Avila, Ausmus impressed with Gose's arm

Left-hander clocked at 99 mph in Class A pitching debut

HOUSTON -- Major League managers and GMs don't normally find themselves talking about 26-year-old pitchers in Class A ball. When the pitcher in question is a left-handed outfielder who throws a 99 mph fastball in his pro pitching debut, though, it's anything but a normal situation.

This is where the Tigers now find themselves with Anthony Gose. Their Opening Day center fielder from last year is now a relief prospect, and what seemed like a crazy idea at the end of Spring Training now has some momentum behind it.

Gose had a relatively mundane line pitching the ninth inning Monday night for Class A Advanced Lakeland, allowing a run on a hit with a walk and a strikeout. But his pure pitching made an impression, starting with a fastball that was harder than advertised.

"I can tell you the 99 mph [reading] was legitimate," general manager Al Avila told Jamie Samuelsen and Mike Stone Tuesday morning on 97.1 WXYT. "I sat right next to some of our pitchers that do the charts in between their starts and they hold the radar gun. The scoreboard was saying 99 and our personal gun that we use for our charting said 99. He did hit 99 on several occasions, some 98s and pretty much averaged out at 97. The delivery looked clean. He had a quick arm. He's got a good, nice windup and delivery. He has a good curveball."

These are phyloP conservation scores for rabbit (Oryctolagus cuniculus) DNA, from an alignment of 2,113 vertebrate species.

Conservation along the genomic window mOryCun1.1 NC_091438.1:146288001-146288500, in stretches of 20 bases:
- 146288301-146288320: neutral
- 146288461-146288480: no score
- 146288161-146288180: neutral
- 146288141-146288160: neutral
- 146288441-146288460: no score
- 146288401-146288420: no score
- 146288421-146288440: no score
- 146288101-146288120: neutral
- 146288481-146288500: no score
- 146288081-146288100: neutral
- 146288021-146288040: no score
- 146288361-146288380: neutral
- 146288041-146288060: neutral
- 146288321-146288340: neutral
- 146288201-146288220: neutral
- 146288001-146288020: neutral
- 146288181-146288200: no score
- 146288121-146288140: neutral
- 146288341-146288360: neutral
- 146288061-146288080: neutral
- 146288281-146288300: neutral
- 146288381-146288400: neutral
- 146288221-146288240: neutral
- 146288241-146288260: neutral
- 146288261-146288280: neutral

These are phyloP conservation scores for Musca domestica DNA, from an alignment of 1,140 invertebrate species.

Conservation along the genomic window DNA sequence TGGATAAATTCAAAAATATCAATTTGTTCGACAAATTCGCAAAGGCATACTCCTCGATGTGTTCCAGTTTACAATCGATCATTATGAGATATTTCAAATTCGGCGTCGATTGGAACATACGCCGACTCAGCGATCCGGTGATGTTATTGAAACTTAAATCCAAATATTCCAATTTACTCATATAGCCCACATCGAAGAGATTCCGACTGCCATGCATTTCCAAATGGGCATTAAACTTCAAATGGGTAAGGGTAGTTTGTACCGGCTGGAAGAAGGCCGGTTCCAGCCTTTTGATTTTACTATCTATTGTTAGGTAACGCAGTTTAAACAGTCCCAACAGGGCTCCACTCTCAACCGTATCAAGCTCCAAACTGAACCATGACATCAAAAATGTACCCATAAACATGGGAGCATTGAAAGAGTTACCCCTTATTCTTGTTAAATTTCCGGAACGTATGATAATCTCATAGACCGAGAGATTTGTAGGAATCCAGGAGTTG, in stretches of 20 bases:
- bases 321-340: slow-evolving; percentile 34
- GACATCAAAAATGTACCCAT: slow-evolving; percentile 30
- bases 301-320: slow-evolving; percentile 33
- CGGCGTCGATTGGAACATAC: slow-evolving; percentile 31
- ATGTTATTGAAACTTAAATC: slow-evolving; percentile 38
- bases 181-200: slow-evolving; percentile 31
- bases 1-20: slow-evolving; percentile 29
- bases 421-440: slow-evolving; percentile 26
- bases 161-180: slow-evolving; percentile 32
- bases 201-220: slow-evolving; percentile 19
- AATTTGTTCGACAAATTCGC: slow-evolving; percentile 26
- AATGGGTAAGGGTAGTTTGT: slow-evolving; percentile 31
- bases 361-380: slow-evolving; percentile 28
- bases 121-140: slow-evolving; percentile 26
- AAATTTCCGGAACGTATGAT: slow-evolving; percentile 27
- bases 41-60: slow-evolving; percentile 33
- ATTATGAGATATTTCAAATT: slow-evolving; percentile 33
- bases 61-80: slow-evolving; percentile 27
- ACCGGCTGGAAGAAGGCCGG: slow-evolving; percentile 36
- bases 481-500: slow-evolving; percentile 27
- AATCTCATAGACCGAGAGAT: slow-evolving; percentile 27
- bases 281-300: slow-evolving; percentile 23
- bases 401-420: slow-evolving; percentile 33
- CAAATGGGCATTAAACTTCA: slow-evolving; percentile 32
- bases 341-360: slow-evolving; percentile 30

That velocity, according to Tigers folks, does not come from a max-effort delivery. Tigers manager Brad Ausmus saw Gose throw for the first time in Spring Training and said he has a low-impact delivery.

The lone hit Gose allowed, a double, came off the changeup, which probably defeated the purpose against a lineup of A-ball hitters. But after spending the last month and a half pitching in extended spring games rather than competitive situations, he has a chance to get a feel for game pitching, among other facets.

"He's got to get comfortable pitching in games, fielding his position, all that stuff that he practiced but he never really did at full speed," Ausmus said Tuesday. "He's going to have to go back-to-back [games] at some point. He's probably going to have to go multiple innings at some point. Not more than two, but maybe two."

That description makes it sound like a rehab assignment rather than a Minor League progression from one level to the next. Realistically, Ausmus said, it's probably somewhere in between. Gose is old enough that he doesn't necessarily need a lot of time at every level, but he's inexperienced enough as a pitcher that he needs to go through the ups and downs.

"It's a work in progress, don't get me wrong," Avila told 97.1, "and we have to be careful with his arm. We already had to give him some time to rest when he was in extended spring training. So it's not something where you can throw him in there at the Major League level and think he's going to pitch on a regular basis out of the bullpen like these other guys, because he's not built up to do that yet. But I wouldn't put it out of the realm that he could pitch in the big leagues at some point, and right now he's off to a good start."

Said Ausmus: "We just don't know how his arm's going to respond. He'll be in Lakeland for a little bit. Depending on how he handles it and performs, that will determine the length of time he's there and whether he moves up."

Jason Beck has covered the Tigers for MLB.com since 2002. Read Beck's Blog, follow him on Twitter @beckjason and Facebook. This story was not subject to the approval of Major League Baseball or its clubs.